Also, when you’re doing this kind of photography, you end up taking a lot of pictures just for the heck of it. The scene is changing so fast that if you stop to think “Is this a picture I should take?” the opportunity will be gone. To get good street photographs you pretty much have to take the picture the moment you even suspect there might be something worth photographing.
Broadly speaking, there are two basic approaches to getting candid pictures of people in public. One approach is to be as quiet and unobtrusive as possible and use a small camera to sneak pictures when they don’t notice. Garry Winogrand used a relatively compact Leica film camera to take something like a half-million pictures this way. Modern stealthy street photographers just use small digital cameras.
The unobtrusive approach doesn’t work for me. I’m a big guy, so sneakiness is not a possibility. My approach has always been to just blatantly walk around taking pictures. After working an area for a few minutes, people just start ignoring me and I can get some natural photos.
In fact, the more obvious I get, the less people are bothered by me. Hardly anybody seems to care what I’m doing now that I have a rather professional-looking Nikon D200 camera, and I make a point to have a lens hood, a flash, and a bag full of gear. If I tried to be sneaky with a compact camera, I’d get questioned by the cops every few weeks. But with all that gear, people just assume I must be there for a good reason.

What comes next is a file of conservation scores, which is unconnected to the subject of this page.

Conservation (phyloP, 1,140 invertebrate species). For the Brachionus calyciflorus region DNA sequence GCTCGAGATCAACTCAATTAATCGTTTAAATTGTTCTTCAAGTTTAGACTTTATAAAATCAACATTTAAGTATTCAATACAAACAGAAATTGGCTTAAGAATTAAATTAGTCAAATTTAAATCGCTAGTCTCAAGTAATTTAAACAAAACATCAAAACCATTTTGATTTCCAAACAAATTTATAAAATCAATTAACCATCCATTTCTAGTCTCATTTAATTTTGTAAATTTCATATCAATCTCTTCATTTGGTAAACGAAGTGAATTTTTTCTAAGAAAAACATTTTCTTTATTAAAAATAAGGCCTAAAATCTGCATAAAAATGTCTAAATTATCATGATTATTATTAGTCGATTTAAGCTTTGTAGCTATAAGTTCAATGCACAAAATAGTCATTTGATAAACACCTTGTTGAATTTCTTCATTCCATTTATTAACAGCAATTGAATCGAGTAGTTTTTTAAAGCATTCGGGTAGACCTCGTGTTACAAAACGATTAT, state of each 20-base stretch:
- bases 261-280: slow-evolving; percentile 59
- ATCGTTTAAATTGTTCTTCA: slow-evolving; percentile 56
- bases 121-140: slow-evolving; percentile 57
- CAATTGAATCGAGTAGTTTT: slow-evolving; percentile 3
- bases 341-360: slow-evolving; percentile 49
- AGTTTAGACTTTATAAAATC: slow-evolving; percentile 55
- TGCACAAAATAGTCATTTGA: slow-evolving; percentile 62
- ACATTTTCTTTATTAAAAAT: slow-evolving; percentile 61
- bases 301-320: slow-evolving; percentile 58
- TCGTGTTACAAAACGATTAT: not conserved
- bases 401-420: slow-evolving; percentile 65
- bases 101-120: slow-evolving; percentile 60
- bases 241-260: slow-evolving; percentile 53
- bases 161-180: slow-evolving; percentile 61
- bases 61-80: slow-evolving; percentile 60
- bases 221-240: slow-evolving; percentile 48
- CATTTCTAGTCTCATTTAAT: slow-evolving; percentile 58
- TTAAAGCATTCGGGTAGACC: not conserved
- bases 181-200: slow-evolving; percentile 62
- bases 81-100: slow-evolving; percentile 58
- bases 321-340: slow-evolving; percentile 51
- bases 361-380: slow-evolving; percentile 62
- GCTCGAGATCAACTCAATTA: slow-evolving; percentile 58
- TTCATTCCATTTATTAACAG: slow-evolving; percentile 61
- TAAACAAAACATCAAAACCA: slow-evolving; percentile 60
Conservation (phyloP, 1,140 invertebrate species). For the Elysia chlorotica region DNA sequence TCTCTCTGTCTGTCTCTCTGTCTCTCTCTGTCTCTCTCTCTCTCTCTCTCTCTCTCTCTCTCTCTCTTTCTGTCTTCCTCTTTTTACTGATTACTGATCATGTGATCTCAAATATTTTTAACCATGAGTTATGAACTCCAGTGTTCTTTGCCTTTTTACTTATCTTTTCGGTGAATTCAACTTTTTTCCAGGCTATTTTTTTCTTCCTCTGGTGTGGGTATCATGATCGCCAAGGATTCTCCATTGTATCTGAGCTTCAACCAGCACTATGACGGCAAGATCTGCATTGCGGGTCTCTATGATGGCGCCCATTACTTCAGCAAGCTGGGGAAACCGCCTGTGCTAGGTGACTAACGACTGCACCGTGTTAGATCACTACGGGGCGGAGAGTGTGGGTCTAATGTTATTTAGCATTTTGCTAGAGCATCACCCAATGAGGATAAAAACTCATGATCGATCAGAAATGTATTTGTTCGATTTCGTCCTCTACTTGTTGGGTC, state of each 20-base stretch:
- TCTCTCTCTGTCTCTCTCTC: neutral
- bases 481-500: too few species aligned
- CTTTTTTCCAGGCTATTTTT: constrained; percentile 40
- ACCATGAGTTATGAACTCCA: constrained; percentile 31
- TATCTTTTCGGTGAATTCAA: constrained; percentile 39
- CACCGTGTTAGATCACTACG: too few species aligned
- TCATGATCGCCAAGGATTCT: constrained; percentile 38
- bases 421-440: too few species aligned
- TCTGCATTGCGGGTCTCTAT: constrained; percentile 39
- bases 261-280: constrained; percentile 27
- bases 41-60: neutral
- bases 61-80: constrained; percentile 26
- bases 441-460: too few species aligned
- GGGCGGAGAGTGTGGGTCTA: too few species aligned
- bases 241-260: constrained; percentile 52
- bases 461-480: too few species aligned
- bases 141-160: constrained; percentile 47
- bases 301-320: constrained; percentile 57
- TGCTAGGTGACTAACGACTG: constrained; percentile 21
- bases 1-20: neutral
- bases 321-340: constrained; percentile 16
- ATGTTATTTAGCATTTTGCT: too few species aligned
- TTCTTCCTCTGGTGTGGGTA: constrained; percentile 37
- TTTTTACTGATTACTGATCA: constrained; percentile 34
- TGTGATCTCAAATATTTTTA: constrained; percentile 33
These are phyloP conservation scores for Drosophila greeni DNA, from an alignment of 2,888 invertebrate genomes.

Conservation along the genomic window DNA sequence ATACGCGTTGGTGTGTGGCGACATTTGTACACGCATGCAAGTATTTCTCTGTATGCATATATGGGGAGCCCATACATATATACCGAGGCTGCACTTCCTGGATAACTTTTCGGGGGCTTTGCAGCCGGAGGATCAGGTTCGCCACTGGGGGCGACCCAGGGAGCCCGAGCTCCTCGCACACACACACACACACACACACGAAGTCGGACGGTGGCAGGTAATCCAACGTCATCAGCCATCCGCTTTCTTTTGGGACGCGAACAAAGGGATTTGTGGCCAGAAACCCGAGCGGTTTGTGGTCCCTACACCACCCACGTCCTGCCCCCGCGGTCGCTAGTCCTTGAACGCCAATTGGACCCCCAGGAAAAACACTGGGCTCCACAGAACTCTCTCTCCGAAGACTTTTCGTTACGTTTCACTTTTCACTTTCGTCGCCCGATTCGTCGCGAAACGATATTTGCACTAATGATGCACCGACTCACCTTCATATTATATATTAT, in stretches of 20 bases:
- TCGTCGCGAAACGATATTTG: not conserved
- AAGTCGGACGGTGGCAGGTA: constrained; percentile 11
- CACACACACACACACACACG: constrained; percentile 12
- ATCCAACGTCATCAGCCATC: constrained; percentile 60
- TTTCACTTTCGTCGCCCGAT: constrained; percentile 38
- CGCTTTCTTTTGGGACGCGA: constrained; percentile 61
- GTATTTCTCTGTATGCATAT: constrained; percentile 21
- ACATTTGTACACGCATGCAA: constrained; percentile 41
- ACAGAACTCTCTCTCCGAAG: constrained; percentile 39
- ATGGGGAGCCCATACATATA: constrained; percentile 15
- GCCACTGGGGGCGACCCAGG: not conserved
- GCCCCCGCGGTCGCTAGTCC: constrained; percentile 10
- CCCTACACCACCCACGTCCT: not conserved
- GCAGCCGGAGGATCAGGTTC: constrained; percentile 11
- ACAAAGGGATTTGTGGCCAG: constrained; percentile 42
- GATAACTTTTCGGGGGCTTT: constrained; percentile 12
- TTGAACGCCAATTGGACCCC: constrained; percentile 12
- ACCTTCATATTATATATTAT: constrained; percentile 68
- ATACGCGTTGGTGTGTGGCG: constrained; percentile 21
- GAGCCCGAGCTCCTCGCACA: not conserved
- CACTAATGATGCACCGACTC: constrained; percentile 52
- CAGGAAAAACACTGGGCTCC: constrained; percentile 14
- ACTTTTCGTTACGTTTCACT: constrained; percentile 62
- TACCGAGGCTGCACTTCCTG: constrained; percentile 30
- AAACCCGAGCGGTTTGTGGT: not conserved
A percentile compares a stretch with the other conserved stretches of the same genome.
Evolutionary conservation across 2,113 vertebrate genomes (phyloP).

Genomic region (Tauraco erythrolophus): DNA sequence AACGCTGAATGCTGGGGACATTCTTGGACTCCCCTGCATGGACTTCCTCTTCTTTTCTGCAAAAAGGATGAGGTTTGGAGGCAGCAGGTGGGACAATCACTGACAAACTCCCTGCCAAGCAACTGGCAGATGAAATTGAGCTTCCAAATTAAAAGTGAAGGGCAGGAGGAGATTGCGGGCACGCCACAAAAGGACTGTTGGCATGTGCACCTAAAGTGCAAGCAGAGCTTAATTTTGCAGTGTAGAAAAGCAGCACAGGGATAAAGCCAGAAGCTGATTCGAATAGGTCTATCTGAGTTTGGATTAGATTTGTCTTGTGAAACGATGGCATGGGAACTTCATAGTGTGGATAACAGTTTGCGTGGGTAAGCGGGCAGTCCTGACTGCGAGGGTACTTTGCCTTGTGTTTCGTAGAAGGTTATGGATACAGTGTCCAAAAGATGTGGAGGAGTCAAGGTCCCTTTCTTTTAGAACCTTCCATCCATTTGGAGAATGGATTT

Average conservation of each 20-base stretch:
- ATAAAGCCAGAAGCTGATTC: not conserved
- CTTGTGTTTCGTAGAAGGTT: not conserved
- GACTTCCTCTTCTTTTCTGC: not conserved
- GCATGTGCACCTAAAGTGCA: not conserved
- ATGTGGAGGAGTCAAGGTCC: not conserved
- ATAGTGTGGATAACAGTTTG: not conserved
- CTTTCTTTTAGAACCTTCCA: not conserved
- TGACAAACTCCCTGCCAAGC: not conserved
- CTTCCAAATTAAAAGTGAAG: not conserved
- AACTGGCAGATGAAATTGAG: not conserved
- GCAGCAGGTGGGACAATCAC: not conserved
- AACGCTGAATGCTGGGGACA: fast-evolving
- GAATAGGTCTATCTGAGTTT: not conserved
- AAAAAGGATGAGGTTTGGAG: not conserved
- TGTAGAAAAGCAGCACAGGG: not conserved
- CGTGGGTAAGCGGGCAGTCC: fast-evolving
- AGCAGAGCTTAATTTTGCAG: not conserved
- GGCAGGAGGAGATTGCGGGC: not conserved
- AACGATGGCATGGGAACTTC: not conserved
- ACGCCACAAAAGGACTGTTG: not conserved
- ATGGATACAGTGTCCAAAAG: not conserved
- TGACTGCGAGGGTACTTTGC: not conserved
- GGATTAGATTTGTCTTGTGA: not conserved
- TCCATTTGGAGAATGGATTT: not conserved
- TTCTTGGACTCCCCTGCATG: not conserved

On the other hand, some street photographers would spit at my pictures because I’m using a long lens. They believe in getting in people’s faces with a wide-angle lens, because the reaction to the intrusion is part of the image they want. It’s not my style, but I have to admit, sometimes the reaction to being photographed is half the picture.
Women street photographers have it especially easy in this sense, because hardly anyone ever questions them. Heck, when I bring my wife along, people offer to pose their children for me. If these guys in Boston had brought along a couple of women, the story would probably have morphed into a friendly lifestyle piece about a fun photographic hobby.
So, on that note my fellow Bostonians, I propose this fun social experiment: Descend on Downtown Crossing yourselves, armed with cameras, and complete my next social photography art project. I call it “Pervature: The Lost Art of Capturing Horny Old Men Taking Pictures of Girl’s Naughty Bits, 2011.” We should probably set up a Tumblr or something.
Yeah. Do that. Really, it’s a great idea that’s truly in the spirit of the artform. Except for the bit where you lie about them taking pictures of naughty bits. As I pointed out at the top of this post, there’s nothing like that anywhere in the story.
What they’re doing is all totally legal. Did I say that yet?
Yes, it’s all legal because of this obscure piece of law called the First Amendment to the Constitution. Check it out sometime.
(Hat tip: Rick Horowitz)